When our pictures are taken we want to look good. And when we don’t look good, we cringe. I’m thinking of the ubiquitous profile pic on Facebook where the camera is set extremely high and pointing downwards so the person’s eyes look huge, their face thin and elongated with a pointy chin, no problematic neck; if shoulders appear, they’re teeny, like a cartoon character’s. People post such distortions because they want to look good. And last February, when I sat on Zina Al-Shukri’s couch in her Dogpatch studio as she painted my portrait, I was afraid of having to stare at this image of myself for three or four hours as it slowly emerged in gouache. What if I looked ugly — would I be able to survive that intense immersion in my own ugliness. What I learned from going through this process with Zina, through seeing my face through her eyes, is that beauty has nothing to do with prettiness or Grecian proportions. Beauty is about planes and angles and their surprising interactions.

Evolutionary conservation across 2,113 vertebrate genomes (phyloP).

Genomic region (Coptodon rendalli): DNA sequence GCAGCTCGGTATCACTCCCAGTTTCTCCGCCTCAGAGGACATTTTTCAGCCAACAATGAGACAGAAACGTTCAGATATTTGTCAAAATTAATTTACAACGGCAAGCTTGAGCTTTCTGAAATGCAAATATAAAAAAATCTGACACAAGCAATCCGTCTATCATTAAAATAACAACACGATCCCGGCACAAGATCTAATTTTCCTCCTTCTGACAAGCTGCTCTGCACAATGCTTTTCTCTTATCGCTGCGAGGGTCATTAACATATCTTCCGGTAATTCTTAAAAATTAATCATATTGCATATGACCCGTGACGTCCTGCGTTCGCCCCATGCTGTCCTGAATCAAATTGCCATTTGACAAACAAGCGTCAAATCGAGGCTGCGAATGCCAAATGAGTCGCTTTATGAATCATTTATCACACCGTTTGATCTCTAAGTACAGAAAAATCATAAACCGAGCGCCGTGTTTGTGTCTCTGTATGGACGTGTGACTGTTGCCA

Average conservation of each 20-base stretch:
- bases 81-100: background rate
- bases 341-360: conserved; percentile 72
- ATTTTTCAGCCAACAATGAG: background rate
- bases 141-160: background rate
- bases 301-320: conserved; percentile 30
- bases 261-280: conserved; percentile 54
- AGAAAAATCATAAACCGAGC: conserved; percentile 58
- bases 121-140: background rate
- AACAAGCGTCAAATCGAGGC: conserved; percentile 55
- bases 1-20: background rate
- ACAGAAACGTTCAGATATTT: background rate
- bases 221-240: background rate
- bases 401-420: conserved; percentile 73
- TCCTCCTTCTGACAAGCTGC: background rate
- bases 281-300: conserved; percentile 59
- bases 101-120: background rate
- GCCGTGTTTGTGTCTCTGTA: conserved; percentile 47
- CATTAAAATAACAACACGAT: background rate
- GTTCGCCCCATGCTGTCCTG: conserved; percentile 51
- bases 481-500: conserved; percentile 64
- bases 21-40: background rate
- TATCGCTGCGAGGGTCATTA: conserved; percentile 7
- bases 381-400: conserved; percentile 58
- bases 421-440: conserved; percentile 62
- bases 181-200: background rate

I’d take a break from my portrait and stare out the wall of windows in Zina’s studio at an azure sky with dramatic white clouds and a pale nearly full moon. As the day wore on, the blue of the sky gradually darkened and the moon grew brighter and brighter, and Zina kept marveling at the shapes she was seeing in my face. By the time evening arrived it no longer mattered if my image was attractive or not. My face looked alive to me, a pattern of interesting alignments. Zina painted me with two different eyes — one eye is tender, the other stern — a tense contradiction that excited her. She said that a portrait is about a process of vision, that what ends up on paper is a map or sketch of an interaction, and thus both eyes are accurate reflections of her shifting perceptions of me.